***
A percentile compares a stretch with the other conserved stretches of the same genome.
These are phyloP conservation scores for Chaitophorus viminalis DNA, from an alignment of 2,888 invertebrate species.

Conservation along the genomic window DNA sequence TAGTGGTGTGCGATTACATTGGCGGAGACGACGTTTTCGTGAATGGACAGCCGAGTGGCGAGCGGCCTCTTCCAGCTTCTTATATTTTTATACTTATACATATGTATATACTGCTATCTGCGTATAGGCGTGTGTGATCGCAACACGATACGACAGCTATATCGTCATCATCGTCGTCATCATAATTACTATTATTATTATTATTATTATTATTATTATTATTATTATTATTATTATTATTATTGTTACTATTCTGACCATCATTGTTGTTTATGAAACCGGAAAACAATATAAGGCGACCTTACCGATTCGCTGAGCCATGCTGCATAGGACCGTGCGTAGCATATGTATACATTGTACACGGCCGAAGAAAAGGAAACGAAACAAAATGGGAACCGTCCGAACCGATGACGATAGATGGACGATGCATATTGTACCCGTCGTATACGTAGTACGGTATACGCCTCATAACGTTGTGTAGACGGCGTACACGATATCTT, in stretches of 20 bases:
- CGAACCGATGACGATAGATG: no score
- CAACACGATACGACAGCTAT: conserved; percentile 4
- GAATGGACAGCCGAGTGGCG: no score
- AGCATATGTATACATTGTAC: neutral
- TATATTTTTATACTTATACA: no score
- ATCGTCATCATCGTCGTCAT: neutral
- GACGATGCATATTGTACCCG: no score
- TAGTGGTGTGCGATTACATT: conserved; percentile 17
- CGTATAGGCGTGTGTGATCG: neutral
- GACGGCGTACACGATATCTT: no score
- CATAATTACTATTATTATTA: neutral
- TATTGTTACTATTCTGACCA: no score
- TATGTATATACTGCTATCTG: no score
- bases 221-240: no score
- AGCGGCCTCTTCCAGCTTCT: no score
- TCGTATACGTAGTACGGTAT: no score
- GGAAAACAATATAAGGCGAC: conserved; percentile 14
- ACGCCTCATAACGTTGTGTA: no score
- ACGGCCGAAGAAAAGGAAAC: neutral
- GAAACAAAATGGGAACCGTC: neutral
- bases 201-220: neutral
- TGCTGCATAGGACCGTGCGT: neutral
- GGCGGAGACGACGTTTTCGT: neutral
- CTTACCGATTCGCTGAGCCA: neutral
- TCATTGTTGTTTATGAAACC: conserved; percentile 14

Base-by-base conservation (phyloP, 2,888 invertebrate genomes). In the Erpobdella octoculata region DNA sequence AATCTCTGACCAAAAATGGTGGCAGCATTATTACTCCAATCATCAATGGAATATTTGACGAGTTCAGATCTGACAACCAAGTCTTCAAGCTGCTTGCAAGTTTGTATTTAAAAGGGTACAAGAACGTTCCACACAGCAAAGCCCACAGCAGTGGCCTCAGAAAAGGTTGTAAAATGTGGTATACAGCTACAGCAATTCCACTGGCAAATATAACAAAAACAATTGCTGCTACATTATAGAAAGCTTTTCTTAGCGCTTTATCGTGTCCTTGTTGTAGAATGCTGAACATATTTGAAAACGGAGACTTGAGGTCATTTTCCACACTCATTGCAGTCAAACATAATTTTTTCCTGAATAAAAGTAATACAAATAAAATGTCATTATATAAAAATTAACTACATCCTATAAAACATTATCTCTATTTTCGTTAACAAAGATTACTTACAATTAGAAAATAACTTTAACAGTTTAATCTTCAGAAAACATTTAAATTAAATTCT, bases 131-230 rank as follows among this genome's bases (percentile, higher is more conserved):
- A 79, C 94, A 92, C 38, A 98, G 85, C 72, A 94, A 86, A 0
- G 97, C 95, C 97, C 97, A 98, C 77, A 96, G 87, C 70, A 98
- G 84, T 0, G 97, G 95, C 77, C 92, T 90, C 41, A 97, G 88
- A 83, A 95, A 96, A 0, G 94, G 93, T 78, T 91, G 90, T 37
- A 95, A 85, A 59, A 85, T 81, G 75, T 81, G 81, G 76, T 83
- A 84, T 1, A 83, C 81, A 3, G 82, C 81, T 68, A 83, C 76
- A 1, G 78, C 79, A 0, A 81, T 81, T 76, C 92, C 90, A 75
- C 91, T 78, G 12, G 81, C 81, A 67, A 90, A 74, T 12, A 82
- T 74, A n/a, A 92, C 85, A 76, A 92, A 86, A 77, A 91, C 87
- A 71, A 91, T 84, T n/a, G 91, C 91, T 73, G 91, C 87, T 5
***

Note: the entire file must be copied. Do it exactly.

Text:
A percentile compares a stretch with the other conserved stretches of the same genome.
These are phyloP conservation scores for Chaitophorus viminalis DNA, from an alignment of 2,888 invertebrate species.

Conservation along the genomic window DNA sequence TAGTGGTGTGCGATTACATTGGCGGAGACGACGTTTTCGTGAATGGACAGCCGAGTGGCGAGCGGCCTCTTCCAGCTTCTTATATTTTTATACTTATACATATGTATATACTGCTATCTGCGTATAGGCGTGTGTGATCGCAACACGATACGACAGCTATATCGTCATCATCGTCGTCATCATAATTACTATTATTATTATTATTATTATTATTATTATTATTATTATTATTATTATTATTATTGTTACTATTCTGACCATCATTGTTGTTTATGAAACCGGAAAACAATATAAGGCGACCTTACCGATTCGCTGAGCCATGCTGCATAGGACCGTGCGTAGCATATGTATACATTGTACACGGCCGAAGAAAAGGAAACGAAACAAAATGGGAACCGTCCGAACCGATGACGATAGATGGACGATGCATATTGTACCCGTCGTATACGTAGTACGGTATACGCCTCATAACGTTGTGTAGACGGCGTACACGATATCTT, in stretches of 20 bases:
- CGAACCGATGACGATAGATG: no score
- CAACACGATACGACAGCTAT: conserved; percentile 4
- GAATGGACAGCCGAGTGGCG: no score
- AGCATATGTATACATTGTAC: neutral
- TATATTTTTATACTTATACA: no score
- ATCGTCATCATCGTCGTCAT: neutral
- GACGATGCATATTGTACCCG: no score
- TAGTGGTGTGCGATTACATT: conserved; percentile 17
- CGTATAGGCGTGTGTGATCG: neutral
- GACGGCGTACACGATATCTT: no score
- CATAATTACTATTATTATTA: neutral
- TATTGTTACTATTCTGACCA: no score
- TATGTATATACTGCTATCTG: no score
- bases 221-240: no score
- AGCGGCCTCTTCCAGCTTCT: no score
- TCGTATACGTAGTACGGTAT: no score
- GGAAAACAATATAAGGCGAC: conserved; percentile 14
- ACGCCTCATAACGTTGTGTA: no score
- ACGGCCGAAGAAAAGGAAAC: neutral
- GAAACAAAATGGGAACCGTC: neutral
- bases 201-220: neutral
- TGCTGCATAGGACCGTGCGT: neutral
- GGCGGAGACGACGTTTTCGT: neutral
- CTTACCGATTCGCTGAGCCA: neutral
- TCATTGTTGTTTATGAAACC: conserved; percentile 14

Base-by-base conservation (phyloP, 2,888 invertebrate genomes). In the Erpobdella octoculata region DNA sequence AATCTCTGACCAAAAATGGTGGCAGCATTATTACTCCAATCATCAATGGAATATTTGACGAGTTCAGATCTGACAACCAAGTCTTCAAGCTGCTTGCAAGTTTGTATTTAAAAGGGTACAAGAACGTTCCACACAGCAAAGCCCACAGCAGTGGCCTCAGAAAAGGTTGTAAAATGTGGTATACAGCTACAGCAATTCCACTGGCAAATATAACAAAAACAATTGCTGCTACATTATAGAAAGCTTTTCTTAGCGCTTTATCGTGTCCTTGTTGTAGAATGCTGAACATATTTGAAAACGGAGACTTGAGGTCATTTTCCACACTCATTGCAGTCAAACATAATTTTTTCCTGAATAAAAGTAATACAAATAAAATGTCATTATATAAAAATTAACTACATCCTATAAAACATTATCTCTATTTTCGTTAACAAAGATTACTTACAATTAGAAAATAACTTTAACAGTTTAATCTTCAGAAAACATTTAAATTAAATTCT, bases 131-230 rank as follows among this genome's bases (percentile, higher is more conserved):
- A 79, C 94, A 92, C 38, A 98, G 85, C 72, A 94, A 86, A 0
- G 97, C 95, C 97, C 97, A 98, C 77, A 96, G 87, C 70, A 98
- G 84, T 0, G 97, G 95, C 77, C 92, T 90, C 41, A 97, G 88
- A 83, A 95, A 96, A 0, G 94, G 93, T 78, T 91, G 90, T 37
- A 95, A 85, A 59, A 85, T 81, G 75, T 81, G 81, G 76, T 83
- A 84, T 1, A 83, C 81, A 3, G 82, C 81, T 68, A 83, C 76
- A 1, G 78, C 79, A 0, A 81, T 81, T 76, C 92, C 90, A 75
- C 91, T 78, G 12, G 81, C 81, A 67, A 90, A 74, T 12, A 82
- T 74, A n/a, A 92, C 85, A 76, A 92, A 86, A 77, A 91, C 87
- A 71, A 91, T 84, T n/a, G 91, C 91, T 73, G 91, C 87, T 5